South Africans are excitedly awaiting their freedom.
Freedom Day on 27 April marks a five-day countdown – to 1 May – when the current lockdown will be relaxed to Level 4. This will grant people a few more precious permissions and newfound liberty amid the Covid-19 outbreak.
But for 17 children and young adults at the Little Angels haven for children with disabilities in the Western Cape, the end to the hard lockdown will have zero impact. They suffer the most severe form of human disability and will remain strictly immobile and physically confined.
On Friday, nothing will change for them.
“These are some of the most vulnerable human beings in our midst. And now we are calling for the public’s help,” their registered nurse and centre manager, Tanya de Jager, told News24.
Little Angels is located in the suburb of Bridgewater, Somerset West, in the east of the Cape Town metro.
The children and young adults are aged from three to 25 – and all are severely physically and mentally disabled.
All were born with cerebral palsy. Three are being fed through tubes.
Meet some of the kids
The child, whose nickname is “Tinkie Linkie”*, aged four, also suffers from epilepsy and hydrocephalus – a build-up of fluid in the cavities deep within the brain.
“Tsheppie”, aged seven, is further compromised by epilepsy and microcephaly, a condition in which a baby’s head is significantly smaller.
And “Baby”, 16, battled through hydrocephalus, epilepsy and myelomeningocele – a birth defect in which a baby’s spinal cord fails to develop or close properly in the womb.
The children’s list of extreme difficulty is long – and perpetual. When the hard lockdown ends, they will remain trapped by their lifelong conditions.
The home was founded in 2005, and caring for the children is an intensive operation: 24 hours a day, seven days a week.
This comprises strict and complex medicine regimes, three meals a day, twice-a-day washing regimes, occupational therapy, physiotherapy, speech therapy, play therapy, an adaptive learning programme, singing and more.
The children share bedrooms – boys separated from girls, and in age brackets.
De Jager explained their journey through the lockdown: “After [President Cyril Ramaphosa] addressed the nation for the first time, the management and board of Little Angels had an emergency meeting.
“We decided we would have to have systems in place. We already practise strict hygiene measures at the home – such as handwashing and sanitising – now we just needed to start practising social distancing as far as possible with the children.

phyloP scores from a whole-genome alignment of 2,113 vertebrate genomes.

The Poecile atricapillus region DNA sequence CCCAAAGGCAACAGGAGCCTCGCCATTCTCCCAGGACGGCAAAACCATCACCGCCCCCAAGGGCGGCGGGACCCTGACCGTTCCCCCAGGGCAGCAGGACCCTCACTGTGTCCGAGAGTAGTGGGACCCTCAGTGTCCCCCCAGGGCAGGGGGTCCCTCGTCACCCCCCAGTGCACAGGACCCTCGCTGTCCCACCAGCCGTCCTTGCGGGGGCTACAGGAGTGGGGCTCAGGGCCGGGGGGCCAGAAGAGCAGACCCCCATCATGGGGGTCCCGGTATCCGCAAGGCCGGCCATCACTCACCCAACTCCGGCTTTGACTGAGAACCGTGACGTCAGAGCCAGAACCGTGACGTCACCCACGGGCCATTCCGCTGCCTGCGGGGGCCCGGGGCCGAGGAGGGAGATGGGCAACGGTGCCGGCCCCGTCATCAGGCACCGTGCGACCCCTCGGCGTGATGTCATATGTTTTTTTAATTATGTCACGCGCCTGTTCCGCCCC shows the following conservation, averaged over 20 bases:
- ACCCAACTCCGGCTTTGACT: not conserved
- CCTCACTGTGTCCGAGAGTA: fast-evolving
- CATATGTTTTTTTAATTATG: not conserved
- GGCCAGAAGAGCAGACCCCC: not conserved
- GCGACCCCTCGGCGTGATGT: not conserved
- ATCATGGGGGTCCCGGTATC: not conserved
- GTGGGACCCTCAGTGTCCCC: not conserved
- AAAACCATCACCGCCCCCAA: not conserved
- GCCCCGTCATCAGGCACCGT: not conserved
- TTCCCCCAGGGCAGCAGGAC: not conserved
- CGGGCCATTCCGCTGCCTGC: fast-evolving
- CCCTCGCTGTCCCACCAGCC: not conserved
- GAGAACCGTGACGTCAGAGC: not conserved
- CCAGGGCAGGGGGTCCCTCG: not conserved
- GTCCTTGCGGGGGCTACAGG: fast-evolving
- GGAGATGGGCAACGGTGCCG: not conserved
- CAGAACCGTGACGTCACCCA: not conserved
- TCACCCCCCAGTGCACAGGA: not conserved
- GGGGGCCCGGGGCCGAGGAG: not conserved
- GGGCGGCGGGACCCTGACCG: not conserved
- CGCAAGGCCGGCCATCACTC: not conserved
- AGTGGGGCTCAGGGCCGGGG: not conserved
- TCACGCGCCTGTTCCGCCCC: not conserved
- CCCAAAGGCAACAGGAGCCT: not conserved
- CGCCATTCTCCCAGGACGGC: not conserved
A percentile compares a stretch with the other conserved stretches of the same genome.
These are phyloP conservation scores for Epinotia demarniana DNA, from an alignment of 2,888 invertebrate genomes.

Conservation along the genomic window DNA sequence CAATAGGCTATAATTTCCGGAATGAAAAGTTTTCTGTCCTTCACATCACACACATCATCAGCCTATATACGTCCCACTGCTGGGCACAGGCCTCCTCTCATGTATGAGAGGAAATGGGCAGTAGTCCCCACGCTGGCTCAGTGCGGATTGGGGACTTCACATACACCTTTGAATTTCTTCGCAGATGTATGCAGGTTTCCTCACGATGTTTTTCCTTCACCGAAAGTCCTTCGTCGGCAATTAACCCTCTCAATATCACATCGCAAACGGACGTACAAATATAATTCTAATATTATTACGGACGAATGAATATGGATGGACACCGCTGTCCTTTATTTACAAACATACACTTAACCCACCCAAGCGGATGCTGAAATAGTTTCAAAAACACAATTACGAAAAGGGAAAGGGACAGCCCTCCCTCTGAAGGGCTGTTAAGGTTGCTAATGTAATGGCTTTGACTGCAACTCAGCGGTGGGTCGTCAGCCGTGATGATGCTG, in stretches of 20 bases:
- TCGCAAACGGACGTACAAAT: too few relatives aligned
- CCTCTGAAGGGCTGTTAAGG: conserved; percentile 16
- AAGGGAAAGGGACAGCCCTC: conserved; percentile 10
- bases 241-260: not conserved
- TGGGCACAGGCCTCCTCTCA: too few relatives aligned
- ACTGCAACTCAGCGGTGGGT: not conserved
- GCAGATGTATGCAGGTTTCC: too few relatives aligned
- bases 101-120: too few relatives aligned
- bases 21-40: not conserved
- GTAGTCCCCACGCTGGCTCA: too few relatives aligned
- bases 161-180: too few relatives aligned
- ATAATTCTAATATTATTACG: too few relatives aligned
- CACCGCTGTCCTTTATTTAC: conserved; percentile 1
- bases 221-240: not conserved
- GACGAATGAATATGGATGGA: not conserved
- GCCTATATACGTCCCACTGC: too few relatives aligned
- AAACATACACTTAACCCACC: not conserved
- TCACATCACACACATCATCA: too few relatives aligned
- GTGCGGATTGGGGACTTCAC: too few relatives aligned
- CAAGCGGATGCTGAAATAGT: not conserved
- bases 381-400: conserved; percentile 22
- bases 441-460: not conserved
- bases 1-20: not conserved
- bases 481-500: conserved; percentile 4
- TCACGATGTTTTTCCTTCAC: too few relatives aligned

“This, for the staff, would be extremely difficult as the children that we care for are completely dependent on assistance with all tasks of daily living – like brushing teeth, washing faces, bathing, feeding, nappy changing, dressing and therapies.
“We discussed how we would build and improve on our infection control policies, and further education was given to the staff with regards to the virus.
“Four absolutely incredible ladies volunteered to stay with the children during the lockdown period. They entered the home on the evening of 26 March, and they have been at the home since, performing their duties with love and care.
“I have the utmost respect for these four ladies, who are putting our children before themselves,” De Jager said.
“We gave those parents who could the opportunity to take their children home for the lockdown period. If they decided to rather leave their children here, they were informed that they could not come and visit as we were going to limit movement to and from the house.
“We also suspended all volunteers and other visitation to the home. But we keep all the parents updated with regards to what we are implementing at the home.”
A range of strict disciplines are in place, to keep monitoring.
“At present, we do a daily monitoring of everyone’s temperature – staff and child. We continue with very strict infection control – handwashing and sanitising. Nobody is allowed onto the premises. All foodstuffs brought onto the premises are washed down and disinfected before it may enter the house,” she said.
The home receives grants from the Western Cape Department of Health, and has also been recognised as practising the highest standards of governance in the disability healthcare sector.
But this vital support still falls short, and the need remains great. The home needs constant funding.
“The biggest challenge that we sit with at present is nappies and gloves. Currently, there is a shortage of adult nappies and gloves that we usually receive from the state.
“We are very fortunate to be receiving food donations from a local supplier/chain store. Organisations and individuals that are very involved with our NPO often call and offer assistance in any way they can. The phone calls of encouragement and just asking ‘how we are doing’ goes a long way too,” De Jager said.
“We would be so grateful for our surrounding communities’ support.”
Contact Little Angels Home on 021 851 0908; email email@example.com; or visit littleangelshome.co.za.
*Real names of minors have been withheld in line with the South African Press Code.